Meeting St. Therese of Lisieux

Converts to the Catholic faith (such as myself) sometimes have difficulty with aspects of Catholic piety known as sacramentals — the tactile, real-world things having to do with the faith.  We don't grow up with things like saints and relics and Mary; for me, having been raised Baptist, the Christian life was all about knowing the Bible, being nice to people, and not using bad words.  (Sex? "Um — well, no.  Just don't… uh… On second thought, read this — um, science-type book, and then we'll talk, OK?")

Although all those things describe a believer's behavior, the Christian faith for me was more an intellectual thing than a true lifestyle, a true way of being.  The experience described below is one of the doorways God provided for me to begin to understand how certain pieces of the Catholic way of life — spirit, soul, flesh, and the practice of good that results in holiness and peace — fit together.

In 1999, about 6 months after I became a Catholic, St. Therese of Lisieux's relics were touring the world.  She made a stop at a church near me called St. Joseph's in Vancouver WA, and I went up there to — I don't know, really — see her?  See what all the fuss was about, maybe.  Receive a blessing in a new sort of way, I hoped.

I drove up there (about half an hour's ride from Portland on the freeway) and stood in line outside the church for over an hour.  It was November; very cold and sprinking a little, but not raining hard, thank God.  I was standing next to two old ladies, and we struck up a conversation.  We talked for half an hour before we realized we were part of the same parish!  They were sweet and wonderful; sisters, one was widowed, but they were obviously very close.  They told me some about St. Therese, since I didn't know much of her story, and they gave me a pamphlet and a holy card with her picture.

 We finally got inside the church, and it was a big, long procession, a line filing down the aisle to the front and past the reliquary (a dark-colored wooden trunk) which contained her bones, and then up the far aisle and out again.  At various positions around the sanctuary, there were Knights of Columbus standing at attention and watching everything, guiding people around, and handing out single-stem roses.  I had heard of these folks, but I had never seen them do anything besides serve pancakes in the church fellowship hall before.  Here, they were all cleaned up and decked out in their full regalia — tailcoats, white shirts, colored sashes, ceremonial swords, and huge black Napoleon-shaped hats with colored plumes.  It almost looked weird and costumey, but then I realized that in this little world, the spiritual reality created by this strange intersection of history, mourning, hope, the sacred space, and the imagination, these guys were providing security for a visiting dignitary.  Ah.  The impression that settled on me was like the one you get at a really great "Roadside America" homespun tourist attraction — all the art, all the stuff, all the spectacle just bursts forth so honestly from the love of human hearts, you can't help but respect it, even if it seems tacky or bizarre at first glance.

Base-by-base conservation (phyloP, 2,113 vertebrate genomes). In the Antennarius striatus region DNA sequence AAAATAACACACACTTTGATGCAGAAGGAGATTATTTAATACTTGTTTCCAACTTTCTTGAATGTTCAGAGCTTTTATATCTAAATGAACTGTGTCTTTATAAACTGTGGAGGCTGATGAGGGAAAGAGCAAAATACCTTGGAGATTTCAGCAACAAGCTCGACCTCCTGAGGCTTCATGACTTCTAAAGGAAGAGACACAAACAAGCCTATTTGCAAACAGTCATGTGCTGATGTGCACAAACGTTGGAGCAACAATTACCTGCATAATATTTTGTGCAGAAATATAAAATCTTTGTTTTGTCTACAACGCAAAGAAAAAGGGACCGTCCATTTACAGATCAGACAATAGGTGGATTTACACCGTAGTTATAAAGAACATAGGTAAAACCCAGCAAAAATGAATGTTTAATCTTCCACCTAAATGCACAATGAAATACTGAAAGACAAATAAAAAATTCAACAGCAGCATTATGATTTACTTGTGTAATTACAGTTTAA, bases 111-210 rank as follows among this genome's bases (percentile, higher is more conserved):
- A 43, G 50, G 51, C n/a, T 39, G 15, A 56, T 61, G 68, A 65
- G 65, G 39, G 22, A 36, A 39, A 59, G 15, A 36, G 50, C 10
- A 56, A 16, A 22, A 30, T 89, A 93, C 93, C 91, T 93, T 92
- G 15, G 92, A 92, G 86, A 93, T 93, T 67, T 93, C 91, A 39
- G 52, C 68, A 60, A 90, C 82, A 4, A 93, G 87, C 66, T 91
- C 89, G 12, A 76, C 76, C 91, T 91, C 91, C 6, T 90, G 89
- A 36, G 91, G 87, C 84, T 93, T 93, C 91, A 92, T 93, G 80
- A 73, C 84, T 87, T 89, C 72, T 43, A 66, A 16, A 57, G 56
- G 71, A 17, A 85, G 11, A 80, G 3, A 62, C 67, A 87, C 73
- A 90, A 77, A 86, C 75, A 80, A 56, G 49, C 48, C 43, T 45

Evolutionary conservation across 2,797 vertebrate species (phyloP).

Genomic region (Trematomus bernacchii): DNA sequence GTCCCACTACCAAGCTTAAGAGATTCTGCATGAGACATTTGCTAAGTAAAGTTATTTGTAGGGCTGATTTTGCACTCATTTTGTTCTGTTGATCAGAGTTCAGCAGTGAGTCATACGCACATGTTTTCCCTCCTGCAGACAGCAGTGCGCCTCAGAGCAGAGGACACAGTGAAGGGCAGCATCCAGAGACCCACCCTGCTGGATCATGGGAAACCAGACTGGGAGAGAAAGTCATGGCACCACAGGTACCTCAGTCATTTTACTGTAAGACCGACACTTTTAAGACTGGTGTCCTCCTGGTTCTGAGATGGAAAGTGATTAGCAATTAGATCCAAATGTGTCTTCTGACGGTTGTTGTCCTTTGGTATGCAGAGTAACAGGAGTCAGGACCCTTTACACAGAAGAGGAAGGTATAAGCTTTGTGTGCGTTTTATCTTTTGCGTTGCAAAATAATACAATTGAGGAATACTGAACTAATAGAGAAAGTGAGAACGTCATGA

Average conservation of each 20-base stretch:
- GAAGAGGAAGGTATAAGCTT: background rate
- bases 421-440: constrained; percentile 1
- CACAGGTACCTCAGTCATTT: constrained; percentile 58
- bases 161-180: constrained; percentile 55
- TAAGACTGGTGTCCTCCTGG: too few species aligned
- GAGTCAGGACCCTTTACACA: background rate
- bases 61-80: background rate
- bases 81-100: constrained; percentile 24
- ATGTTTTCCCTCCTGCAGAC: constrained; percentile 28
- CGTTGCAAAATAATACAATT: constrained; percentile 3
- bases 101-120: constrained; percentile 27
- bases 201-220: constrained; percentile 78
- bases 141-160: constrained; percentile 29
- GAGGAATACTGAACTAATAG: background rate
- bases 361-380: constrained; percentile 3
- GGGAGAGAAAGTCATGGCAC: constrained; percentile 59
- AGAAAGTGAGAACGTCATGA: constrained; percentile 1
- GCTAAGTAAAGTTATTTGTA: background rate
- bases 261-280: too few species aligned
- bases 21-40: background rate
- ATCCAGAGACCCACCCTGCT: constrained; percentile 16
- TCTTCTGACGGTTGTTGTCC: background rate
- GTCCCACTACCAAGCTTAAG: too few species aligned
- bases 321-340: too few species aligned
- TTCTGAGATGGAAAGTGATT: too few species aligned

Anyway, I slowly made my way up toward her.  As I approached, I saw people take things like medals, jewelry, papers, and pictures and press them up against the glass museum case that enclosed the reliquary.  All I could think of was the flower I'd been given by one of the Knights, and though I didn't really know the protocol for this sort of thing, I supposed it'd be okay if I just touched that to the glass.  (Looking back on it, I think anything I would have done would have been fine; it was people's personal expressions of devotion that they were enacting, after all.)

I arrived at the reliquary and stared at it for a moment, and then gingerly touched my flower to the glass.  I wondered if I'd miraculously be able to see inside, or if I'd hear her speak to me (with the answers to all my problems) in the same sort of way that I hear Jesus' voice in my heart, or what.  Nothing, except a small sense of excitement and warmth, like when you shake a celebrity's hand and say "I love your work", and you do sense a sincerity in their manner and response, but they're busy, after all, and there are so many other people…

If I could put the blessing I received into words, I think it came most from the way it led me to meditation on the Incarnation.  Here were the bones of a person who suffered and was made holy by God, a true temple of the Holy Spirit.  This didn't go away after her spirit left her body; she was somehow still there — a presence, a will, an intention. The holiness and integrity that Christ had given her somehow imprinted and soaked into those bones, leaving a spiritual aroma that attracted us all, that we sensed as we gathered in faith to honor her.  If I heard words from her in my heart, I guess they were, "Thanks for coming.  It's nice to meet you."  She seems to be someone who's willing to travel with those who suffer and wants to make a difference in people's lives, even after she's been dead almost 80 years.

Sometimes I pity those who know Jesus but don't realize the wealth of friendship and support we have through the heart of Christ in the communion of saints.  Then I realize, that never stopped the saints from loving us before.  It doesn't stop them now.  It can't; it never will.

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